Fraunhofer ISE in Germany has spun off its research on solar cells into a startup company
The contactless dispensing process from HighLine Technology not only saves resources but also increases the electricity yield and the potential for cost reductions. Applications also include production processes outside the field of photovoltaics.HighLine Technology builds on ten years of research on dispensing processes for silicon solar cell metallization at the Fraunhofer Institute for Solar Energy Systems (ISE). The team developed a multi-nozzle dispensing print head along with expertise on printing pastes and processes.
The technology can easily be integrated into conventional production lines for silicon solar cells, replacing the screen printing process normally used for the front-side metal contacts. In addition, the material consumption of the costly silver is reduced by around 20 percent.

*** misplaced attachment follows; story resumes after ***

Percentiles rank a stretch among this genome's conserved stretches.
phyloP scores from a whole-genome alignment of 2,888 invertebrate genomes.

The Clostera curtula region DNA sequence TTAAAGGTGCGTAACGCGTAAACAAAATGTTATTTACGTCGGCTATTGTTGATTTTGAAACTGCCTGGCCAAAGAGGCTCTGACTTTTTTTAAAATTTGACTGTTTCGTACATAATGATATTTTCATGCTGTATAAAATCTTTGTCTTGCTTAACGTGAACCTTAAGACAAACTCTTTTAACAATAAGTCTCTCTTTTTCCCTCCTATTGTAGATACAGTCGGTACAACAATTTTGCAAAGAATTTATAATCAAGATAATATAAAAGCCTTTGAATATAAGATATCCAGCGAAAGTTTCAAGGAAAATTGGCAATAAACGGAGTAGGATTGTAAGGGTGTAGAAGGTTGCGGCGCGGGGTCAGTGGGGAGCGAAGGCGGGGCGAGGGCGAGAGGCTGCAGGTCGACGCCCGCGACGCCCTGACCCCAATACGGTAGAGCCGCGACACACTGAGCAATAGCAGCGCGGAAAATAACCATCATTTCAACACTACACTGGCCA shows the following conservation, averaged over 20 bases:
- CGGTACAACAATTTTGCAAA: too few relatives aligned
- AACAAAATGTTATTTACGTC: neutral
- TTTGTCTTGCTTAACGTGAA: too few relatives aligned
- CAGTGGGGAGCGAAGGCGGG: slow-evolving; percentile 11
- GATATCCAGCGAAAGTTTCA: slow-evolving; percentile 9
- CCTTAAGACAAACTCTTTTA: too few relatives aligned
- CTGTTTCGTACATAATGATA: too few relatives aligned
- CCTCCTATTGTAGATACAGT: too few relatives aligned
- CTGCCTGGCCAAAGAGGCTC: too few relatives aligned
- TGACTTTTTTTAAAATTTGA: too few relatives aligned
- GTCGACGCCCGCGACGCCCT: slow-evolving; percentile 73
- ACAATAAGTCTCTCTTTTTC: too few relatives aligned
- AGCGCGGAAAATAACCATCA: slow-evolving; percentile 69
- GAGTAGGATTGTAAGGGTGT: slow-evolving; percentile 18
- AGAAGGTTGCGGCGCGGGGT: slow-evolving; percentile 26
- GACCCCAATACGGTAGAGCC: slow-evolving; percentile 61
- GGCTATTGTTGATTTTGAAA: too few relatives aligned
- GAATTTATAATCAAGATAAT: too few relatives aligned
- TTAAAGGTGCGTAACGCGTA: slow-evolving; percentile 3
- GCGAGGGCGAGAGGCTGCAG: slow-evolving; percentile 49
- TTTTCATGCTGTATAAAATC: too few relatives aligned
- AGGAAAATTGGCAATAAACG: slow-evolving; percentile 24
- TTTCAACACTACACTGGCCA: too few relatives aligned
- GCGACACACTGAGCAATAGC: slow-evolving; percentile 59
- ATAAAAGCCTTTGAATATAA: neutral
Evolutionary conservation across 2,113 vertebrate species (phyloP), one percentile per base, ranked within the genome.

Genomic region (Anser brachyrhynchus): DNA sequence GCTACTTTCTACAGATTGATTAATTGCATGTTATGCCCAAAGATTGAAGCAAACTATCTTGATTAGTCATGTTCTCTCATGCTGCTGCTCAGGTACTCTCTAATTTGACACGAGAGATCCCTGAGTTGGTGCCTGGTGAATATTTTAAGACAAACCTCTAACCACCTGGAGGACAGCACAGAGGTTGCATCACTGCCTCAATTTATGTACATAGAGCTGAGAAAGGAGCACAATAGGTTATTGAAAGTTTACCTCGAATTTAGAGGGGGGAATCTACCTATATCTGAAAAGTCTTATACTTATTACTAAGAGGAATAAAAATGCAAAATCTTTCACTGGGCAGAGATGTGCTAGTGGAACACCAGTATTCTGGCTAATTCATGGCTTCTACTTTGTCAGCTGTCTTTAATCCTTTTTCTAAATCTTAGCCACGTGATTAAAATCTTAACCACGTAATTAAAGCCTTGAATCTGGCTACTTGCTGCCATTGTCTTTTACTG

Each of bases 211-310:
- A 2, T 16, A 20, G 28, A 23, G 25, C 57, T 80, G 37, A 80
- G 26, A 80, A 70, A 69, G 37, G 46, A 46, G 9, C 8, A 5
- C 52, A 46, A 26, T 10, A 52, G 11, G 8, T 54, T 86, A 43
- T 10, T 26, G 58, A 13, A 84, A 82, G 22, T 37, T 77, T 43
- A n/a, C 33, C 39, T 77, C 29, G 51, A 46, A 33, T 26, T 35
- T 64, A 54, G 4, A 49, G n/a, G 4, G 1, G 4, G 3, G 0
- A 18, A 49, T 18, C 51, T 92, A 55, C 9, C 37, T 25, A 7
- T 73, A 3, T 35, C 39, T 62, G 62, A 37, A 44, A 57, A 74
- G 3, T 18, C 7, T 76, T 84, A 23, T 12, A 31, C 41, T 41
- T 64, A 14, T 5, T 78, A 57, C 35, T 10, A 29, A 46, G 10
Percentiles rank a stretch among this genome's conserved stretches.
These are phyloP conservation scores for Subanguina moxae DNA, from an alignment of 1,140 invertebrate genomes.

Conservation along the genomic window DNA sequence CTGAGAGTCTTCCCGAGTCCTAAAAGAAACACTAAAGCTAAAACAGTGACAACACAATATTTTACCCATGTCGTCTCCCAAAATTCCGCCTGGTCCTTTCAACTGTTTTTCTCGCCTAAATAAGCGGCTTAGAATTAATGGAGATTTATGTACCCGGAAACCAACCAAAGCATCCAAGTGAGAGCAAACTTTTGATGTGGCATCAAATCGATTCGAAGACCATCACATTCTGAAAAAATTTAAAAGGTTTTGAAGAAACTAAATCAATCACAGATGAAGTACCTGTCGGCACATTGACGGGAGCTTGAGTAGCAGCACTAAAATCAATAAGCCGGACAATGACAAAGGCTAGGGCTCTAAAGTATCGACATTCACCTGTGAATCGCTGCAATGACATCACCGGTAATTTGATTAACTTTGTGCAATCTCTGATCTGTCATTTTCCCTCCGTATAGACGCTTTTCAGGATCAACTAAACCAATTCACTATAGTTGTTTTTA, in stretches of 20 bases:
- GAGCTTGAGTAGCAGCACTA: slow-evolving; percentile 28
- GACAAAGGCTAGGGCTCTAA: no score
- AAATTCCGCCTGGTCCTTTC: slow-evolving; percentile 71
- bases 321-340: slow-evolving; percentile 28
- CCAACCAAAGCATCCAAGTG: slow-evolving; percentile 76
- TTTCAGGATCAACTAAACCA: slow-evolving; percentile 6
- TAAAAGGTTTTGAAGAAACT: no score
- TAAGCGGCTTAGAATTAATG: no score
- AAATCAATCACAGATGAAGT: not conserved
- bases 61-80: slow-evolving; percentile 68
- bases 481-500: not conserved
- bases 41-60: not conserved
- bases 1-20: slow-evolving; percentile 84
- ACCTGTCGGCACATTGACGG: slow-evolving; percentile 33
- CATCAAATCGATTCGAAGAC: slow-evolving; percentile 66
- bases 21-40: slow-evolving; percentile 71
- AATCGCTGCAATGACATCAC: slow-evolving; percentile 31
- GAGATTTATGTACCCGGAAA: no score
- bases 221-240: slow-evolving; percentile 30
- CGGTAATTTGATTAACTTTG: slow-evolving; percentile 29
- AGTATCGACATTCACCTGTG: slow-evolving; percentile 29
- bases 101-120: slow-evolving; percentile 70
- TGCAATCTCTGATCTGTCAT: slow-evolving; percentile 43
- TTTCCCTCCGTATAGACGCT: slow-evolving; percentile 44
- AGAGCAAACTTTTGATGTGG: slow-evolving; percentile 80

The front-side contacts produced by the process are thinner, exposing a larger semiconductor surface to the sunlight. This increases the electricity output and thus the efficiency by approximately 1% relative. The contactless process promises a lower reject rate when using thinner silicon wafers, and the inline printing process increases the throughput significantly as compared to the conventional screen printing process.
"Our main focus is currently on reducing material consumption in the photovoltaic industry," said Dr. Maximilian Pospischil, Managing Director and one of the founders of HighLine Technology. "Our aim is to bring the highly efficient parallel dispensing technology which was developed at Fraunhofer ISE to the market. Along the way, we are continuing to work closely with Fraunhofer ISE’s Photovoltaic Technology Evaluation Center PV-TEC. Besides the photovoltaic industry, our dispensing technology is attractive for other industrial production processes. Our service offer includes accompanying companies from equipment manufacturing, through the process integration up to the application".
In the dispensing technology, the materials are pressed through the many miniscule nozzles of highly parallel print heads onto the front solar cell surface via a contactless printing process. As opposed to a toothpaste tube, however,